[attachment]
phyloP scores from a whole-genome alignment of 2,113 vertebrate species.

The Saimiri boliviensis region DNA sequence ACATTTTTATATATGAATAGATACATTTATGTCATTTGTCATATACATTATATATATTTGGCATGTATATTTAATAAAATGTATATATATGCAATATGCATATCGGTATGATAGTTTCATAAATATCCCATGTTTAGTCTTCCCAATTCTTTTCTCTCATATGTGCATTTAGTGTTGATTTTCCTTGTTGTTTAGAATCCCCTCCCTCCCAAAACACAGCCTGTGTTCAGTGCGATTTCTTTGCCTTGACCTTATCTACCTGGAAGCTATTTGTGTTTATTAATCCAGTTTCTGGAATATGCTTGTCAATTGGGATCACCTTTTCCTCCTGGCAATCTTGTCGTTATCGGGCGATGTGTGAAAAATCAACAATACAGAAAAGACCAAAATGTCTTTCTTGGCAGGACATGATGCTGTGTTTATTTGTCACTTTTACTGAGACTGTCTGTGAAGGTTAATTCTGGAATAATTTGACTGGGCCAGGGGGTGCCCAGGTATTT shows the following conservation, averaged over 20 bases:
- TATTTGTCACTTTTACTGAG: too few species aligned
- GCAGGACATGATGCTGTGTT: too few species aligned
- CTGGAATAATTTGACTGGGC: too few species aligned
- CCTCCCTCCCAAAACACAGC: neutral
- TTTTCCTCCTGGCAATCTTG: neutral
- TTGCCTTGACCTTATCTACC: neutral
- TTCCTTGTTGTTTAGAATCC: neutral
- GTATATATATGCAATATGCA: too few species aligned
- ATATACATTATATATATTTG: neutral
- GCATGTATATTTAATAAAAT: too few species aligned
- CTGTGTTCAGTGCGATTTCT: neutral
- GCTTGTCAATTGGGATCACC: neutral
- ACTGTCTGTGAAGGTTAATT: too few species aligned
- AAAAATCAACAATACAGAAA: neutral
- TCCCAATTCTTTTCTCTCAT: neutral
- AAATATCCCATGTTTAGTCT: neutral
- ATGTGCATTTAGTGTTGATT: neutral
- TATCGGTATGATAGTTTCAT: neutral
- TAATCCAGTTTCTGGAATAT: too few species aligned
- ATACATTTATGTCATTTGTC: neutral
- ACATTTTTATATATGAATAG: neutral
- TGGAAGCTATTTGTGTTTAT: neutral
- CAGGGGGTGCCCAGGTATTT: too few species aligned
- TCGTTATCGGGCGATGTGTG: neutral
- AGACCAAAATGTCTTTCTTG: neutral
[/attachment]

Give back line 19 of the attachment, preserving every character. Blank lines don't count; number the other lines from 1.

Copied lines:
- ATGTGCATTTAGTGTTGATT: neutral